The execution of four aid workers by Boko Haram insurgents in Borno State was a sad moment for Nigeria and the humanitarian workers across the world, a United Nations official said on Saturday.

The executed men were amongst the six aid workers abducted by the terrorists on July 26 when their convoy was attacked near Damasak, Mobbar local government area of the state.

They were working on a health project implemented by the Action Against Hunger, a Non-Governmental Organisation (NGO) that helps malnourished children and provides communities with access to safe water and sustainable solutions to hunger.

Edward Kallon, the UN Humanitarian Coordinator in Nigeria, in a statement expressed sadness at the aid workers’ execution by the terrorists.

He said: “I am deeply saddened and outraged by the news of the tragic killing of four aid workers who were held captive by armed groups for almost five months.

“My thoughts go to their families, friends, and colleagues who are enduring unspeakable pain and hardship.”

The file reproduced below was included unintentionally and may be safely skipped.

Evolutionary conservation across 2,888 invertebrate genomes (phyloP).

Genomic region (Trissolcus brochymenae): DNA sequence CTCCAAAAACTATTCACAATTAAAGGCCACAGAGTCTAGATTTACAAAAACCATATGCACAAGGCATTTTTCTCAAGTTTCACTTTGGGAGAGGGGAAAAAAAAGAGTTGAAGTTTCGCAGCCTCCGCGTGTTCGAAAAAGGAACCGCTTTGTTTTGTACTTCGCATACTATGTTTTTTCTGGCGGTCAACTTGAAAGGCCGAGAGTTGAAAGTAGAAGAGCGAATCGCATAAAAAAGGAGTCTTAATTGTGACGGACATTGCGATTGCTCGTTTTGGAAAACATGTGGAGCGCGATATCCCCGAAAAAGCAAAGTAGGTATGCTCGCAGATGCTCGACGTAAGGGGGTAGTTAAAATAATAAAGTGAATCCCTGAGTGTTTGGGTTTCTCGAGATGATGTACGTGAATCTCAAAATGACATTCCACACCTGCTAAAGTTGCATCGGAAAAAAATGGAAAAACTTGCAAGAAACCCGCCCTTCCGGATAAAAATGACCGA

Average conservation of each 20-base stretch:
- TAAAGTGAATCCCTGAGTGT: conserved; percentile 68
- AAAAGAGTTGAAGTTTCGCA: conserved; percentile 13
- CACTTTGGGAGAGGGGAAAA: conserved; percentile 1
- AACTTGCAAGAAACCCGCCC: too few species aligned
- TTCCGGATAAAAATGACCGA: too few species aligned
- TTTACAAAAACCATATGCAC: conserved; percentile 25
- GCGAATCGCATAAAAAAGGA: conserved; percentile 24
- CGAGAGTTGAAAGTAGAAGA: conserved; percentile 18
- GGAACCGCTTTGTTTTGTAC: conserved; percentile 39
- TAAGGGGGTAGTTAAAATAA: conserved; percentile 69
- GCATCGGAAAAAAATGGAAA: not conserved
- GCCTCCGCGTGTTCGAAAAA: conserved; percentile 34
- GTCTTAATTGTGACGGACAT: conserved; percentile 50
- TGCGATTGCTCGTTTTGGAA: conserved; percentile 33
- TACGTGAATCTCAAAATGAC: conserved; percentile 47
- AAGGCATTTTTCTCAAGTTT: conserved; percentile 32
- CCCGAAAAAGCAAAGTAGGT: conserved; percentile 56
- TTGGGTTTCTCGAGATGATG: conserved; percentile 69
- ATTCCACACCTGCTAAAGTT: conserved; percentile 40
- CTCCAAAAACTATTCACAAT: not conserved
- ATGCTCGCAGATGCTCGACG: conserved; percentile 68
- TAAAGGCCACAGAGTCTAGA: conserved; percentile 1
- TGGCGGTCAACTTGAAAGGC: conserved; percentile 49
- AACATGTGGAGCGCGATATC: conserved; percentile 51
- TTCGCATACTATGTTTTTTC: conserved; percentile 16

“I plead for the immediate release of Grace Taku, the only woman who was in the ACF team, and whose whereabouts remain unknown.

“I also call for the immediate release of Alice Loksha, a nurse and a mother, who was abducted during an attack in Rann in March 2018.

“This is another sad day for the people of Nigeria and the humanitarian community supporting them.

“These colleagues were devoting their lives to helping the most vulnerable communities in Borno State. Despite the risks, they were driven by the values of solidarity and humanity.”

“The United Nations and NGO partners in Nigeria are working to bring vital assistance to over seven million people in the crisis-affected states of Borno, Adamawa, and Yobe.

“They are increasingly the target of violent attacks. Seven aid workers have been killed since the beginning of the year, amongst 26 UN and NGO workers having lost their lives in the conflict since 2011.

“Violence against humanitarian actors jeopardizes access to much-needed assistance for people affected by the armed conflict.

“I renew the call for all armed actors to respect the principles of humanity, neutrality, independence, and impartiality which guide humanitarian assistance, and to ensure the protection of aid workers.”




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